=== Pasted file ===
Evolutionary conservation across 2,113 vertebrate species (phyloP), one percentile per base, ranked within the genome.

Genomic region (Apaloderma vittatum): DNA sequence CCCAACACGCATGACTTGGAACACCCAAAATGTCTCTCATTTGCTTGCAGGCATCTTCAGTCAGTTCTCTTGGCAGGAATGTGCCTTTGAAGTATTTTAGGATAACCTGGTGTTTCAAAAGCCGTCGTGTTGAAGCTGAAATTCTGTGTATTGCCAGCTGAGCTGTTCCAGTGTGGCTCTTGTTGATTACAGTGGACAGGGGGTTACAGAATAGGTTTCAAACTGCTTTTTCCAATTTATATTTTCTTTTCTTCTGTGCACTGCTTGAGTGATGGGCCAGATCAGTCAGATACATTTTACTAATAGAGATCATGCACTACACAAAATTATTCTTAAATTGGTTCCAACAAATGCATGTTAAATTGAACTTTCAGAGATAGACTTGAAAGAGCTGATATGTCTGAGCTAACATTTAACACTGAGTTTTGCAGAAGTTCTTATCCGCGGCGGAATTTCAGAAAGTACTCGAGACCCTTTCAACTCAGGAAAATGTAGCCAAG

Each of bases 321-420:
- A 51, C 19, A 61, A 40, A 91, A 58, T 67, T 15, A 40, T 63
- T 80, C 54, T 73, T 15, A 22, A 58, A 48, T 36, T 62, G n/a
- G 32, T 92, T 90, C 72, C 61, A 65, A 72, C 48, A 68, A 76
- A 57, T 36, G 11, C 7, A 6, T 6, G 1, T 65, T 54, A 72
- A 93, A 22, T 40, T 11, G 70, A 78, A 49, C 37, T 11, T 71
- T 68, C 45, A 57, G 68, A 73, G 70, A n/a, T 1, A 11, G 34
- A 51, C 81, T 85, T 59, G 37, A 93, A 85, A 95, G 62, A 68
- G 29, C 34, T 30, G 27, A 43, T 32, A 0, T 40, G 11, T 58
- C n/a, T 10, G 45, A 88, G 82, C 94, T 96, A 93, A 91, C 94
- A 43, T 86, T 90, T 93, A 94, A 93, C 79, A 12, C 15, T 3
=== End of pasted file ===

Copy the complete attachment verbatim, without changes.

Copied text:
Evolutionary conservation across 2,113 vertebrate species (phyloP), one percentile per base, ranked within the genome.

Genomic region (Apaloderma vittatum): DNA sequence CCCAACACGCATGACTTGGAACACCCAAAATGTCTCTCATTTGCTTGCAGGCATCTTCAGTCAGTTCTCTTGGCAGGAATGTGCCTTTGAAGTATTTTAGGATAACCTGGTGTTTCAAAAGCCGTCGTGTTGAAGCTGAAATTCTGTGTATTGCCAGCTGAGCTGTTCCAGTGTGGCTCTTGTTGATTACAGTGGACAGGGGGTTACAGAATAGGTTTCAAACTGCTTTTTCCAATTTATATTTTCTTTTCTTCTGTGCACTGCTTGAGTGATGGGCCAGATCAGTCAGATACATTTTACTAATAGAGATCATGCACTACACAAAATTATTCTTAAATTGGTTCCAACAAATGCATGTTAAATTGAACTTTCAGAGATAGACTTGAAAGAGCTGATATGTCTGAGCTAACATTTAACACTGAGTTTTGCAGAAGTTCTTATCCGCGGCGGAATTTCAGAAAGTACTCGAGACCCTTTCAACTCAGGAAAATGTAGCCAAG

Each of bases 321-420:
- A 51, C 19, A 61, A 40, A 91, A 58, T 67, T 15, A 40, T 63
- T 80, C 54, T 73, T 15, A 22, A 58, A 48, T 36, T 62, G n/a
- G 32, T 92, T 90, C 72, C 61, A 65, A 72, C 48, A 68, A 76
- A 57, T 36, G 11, C 7, A 6, T 6, G 1, T 65, T 54, A 72
- A 93, A 22, T 40, T 11, G 70, A 78, A 49, C 37, T 11, T 71
- T 68, C 45, A 57, G 68, A 73, G 70, A n/a, T 1, A 11, G 34
- A 51, C 81, T 85, T 59, G 37, A 93, A 85, A 95, G 62, A 68
- G 29, C 34, T 30, G 27, A 43, T 32, A 0, T 40, G 11, T 58
- C n/a, T 10, G 45, A 88, G 82, C 94, T 96, A 93, A 91, C 94
- A 43, T 86, T 90, T 93, A 94, A 93, C 79, A 12, C 15, T 3